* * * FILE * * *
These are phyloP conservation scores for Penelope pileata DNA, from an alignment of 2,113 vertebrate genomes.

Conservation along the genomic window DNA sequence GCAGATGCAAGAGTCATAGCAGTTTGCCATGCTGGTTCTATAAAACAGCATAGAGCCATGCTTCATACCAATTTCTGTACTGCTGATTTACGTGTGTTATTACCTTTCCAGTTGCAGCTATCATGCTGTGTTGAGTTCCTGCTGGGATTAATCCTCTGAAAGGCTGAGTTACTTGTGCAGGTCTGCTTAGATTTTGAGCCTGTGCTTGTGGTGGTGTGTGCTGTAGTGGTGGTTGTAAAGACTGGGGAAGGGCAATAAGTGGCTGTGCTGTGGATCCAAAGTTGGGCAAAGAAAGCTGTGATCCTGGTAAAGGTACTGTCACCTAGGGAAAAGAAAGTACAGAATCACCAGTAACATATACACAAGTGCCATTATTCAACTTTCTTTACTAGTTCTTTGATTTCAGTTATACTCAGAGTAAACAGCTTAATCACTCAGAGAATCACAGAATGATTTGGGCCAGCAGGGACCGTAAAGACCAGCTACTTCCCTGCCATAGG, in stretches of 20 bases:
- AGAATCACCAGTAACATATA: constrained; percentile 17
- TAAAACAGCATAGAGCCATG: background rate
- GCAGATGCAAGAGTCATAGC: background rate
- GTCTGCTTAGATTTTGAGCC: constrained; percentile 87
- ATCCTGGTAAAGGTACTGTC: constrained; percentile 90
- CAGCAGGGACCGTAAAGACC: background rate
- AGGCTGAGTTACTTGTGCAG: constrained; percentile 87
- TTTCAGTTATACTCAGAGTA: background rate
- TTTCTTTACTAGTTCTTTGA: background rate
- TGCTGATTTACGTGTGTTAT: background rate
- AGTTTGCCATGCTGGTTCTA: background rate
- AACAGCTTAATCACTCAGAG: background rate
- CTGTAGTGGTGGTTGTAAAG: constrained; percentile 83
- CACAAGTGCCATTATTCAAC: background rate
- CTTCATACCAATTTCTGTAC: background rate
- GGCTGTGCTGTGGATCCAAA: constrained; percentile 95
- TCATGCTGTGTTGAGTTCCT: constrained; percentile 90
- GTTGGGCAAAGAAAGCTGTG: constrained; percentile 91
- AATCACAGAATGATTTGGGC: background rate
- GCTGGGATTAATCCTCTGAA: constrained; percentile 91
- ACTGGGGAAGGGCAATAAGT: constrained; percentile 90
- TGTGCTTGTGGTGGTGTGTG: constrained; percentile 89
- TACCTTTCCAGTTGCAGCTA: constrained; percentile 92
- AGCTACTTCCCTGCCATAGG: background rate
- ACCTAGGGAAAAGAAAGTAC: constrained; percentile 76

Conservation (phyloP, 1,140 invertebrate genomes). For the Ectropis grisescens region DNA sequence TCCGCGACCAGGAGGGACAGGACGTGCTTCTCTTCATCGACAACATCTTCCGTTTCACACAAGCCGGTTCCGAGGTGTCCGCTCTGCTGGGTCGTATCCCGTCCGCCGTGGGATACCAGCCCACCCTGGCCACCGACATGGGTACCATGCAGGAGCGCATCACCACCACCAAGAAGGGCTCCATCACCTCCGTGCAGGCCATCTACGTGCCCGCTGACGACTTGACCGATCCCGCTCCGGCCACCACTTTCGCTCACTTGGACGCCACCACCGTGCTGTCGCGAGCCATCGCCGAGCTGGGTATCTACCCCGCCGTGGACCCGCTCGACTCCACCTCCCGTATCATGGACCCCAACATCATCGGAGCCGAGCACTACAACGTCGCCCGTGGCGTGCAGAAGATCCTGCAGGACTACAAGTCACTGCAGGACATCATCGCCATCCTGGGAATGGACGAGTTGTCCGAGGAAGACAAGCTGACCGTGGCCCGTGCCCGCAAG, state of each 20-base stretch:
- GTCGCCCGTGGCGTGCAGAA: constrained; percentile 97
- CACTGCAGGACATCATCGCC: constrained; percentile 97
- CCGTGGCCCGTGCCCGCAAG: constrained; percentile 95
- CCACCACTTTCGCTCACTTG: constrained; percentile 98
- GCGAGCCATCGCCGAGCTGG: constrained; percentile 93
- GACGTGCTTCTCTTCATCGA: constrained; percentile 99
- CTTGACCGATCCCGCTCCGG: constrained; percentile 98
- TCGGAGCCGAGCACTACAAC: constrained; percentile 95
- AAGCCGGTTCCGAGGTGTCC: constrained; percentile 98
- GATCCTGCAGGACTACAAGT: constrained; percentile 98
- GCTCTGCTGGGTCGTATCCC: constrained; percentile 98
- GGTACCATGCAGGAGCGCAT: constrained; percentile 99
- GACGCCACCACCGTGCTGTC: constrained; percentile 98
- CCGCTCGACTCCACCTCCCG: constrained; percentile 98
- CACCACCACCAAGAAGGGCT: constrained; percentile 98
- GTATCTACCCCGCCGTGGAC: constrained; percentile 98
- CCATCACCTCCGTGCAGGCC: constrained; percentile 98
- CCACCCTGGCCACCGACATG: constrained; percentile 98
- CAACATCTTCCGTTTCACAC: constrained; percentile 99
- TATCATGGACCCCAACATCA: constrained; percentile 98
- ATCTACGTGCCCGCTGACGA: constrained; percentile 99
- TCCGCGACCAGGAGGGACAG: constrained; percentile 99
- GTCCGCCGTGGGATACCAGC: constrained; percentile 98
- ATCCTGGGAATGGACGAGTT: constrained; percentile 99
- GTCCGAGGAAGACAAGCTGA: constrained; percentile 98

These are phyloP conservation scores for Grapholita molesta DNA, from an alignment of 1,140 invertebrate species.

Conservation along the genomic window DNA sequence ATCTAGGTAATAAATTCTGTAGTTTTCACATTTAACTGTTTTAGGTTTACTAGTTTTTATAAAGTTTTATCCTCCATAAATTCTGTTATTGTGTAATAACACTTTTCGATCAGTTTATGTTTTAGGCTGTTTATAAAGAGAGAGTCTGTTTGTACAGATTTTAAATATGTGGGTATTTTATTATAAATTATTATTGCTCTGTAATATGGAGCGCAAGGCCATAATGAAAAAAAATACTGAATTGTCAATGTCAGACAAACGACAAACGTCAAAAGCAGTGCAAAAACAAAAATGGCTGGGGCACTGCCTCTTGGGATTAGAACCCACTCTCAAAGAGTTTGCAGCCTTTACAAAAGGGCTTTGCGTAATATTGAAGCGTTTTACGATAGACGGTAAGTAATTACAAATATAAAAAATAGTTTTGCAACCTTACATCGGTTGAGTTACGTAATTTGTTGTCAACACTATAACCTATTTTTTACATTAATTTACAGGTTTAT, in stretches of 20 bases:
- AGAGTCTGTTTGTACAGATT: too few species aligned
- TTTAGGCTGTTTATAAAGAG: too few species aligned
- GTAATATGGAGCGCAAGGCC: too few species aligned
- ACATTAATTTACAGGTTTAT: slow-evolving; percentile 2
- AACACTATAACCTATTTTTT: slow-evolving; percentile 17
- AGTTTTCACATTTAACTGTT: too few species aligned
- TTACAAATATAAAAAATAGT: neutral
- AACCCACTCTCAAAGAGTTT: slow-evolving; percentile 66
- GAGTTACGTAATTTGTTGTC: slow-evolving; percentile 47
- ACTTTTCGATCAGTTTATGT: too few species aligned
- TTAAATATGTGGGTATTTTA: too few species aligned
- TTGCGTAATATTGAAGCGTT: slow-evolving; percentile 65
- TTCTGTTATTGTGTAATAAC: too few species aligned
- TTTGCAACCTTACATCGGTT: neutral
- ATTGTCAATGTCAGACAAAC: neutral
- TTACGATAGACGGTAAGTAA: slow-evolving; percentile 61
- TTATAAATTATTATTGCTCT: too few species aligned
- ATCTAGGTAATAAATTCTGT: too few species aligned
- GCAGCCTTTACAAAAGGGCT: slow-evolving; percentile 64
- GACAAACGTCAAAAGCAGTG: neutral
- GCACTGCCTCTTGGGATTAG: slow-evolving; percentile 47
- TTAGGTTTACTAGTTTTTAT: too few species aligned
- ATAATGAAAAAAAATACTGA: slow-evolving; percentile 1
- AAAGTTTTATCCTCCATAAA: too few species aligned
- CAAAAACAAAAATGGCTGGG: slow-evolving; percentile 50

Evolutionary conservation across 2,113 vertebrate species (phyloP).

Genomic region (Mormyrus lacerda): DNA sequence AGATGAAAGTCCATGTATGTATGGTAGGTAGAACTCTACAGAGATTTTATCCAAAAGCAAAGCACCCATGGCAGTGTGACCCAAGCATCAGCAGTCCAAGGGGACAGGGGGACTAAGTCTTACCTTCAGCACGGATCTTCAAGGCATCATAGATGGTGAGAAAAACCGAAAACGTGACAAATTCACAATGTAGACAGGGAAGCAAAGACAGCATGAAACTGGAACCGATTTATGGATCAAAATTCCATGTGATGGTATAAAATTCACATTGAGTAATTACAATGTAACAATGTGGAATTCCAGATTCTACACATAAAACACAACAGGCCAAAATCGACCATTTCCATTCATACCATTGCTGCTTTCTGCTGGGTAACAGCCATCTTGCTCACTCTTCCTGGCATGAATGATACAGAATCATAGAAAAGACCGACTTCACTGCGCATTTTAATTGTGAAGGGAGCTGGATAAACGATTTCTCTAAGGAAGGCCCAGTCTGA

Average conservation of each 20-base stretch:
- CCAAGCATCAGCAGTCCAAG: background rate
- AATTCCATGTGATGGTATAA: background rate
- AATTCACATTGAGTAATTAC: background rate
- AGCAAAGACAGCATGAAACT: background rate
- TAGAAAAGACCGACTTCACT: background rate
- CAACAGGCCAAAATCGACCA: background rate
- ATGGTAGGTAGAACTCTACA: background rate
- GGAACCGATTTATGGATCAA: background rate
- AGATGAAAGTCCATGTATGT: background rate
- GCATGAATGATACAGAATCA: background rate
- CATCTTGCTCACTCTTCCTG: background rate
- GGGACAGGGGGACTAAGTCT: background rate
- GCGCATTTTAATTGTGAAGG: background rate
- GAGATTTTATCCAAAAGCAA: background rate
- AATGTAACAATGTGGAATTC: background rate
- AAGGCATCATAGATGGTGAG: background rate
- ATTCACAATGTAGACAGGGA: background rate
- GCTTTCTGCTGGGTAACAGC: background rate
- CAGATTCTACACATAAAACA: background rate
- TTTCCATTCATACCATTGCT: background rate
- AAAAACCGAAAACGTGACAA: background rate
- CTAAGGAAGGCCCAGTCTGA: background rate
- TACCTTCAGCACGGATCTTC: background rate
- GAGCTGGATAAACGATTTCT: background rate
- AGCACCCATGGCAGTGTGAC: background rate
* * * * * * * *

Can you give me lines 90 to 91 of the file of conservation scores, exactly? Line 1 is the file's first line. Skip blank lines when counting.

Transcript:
- ATGGTAGGTAGAACTCTACA: background rate
- GGAACCGATTTATGGATCAA: background rate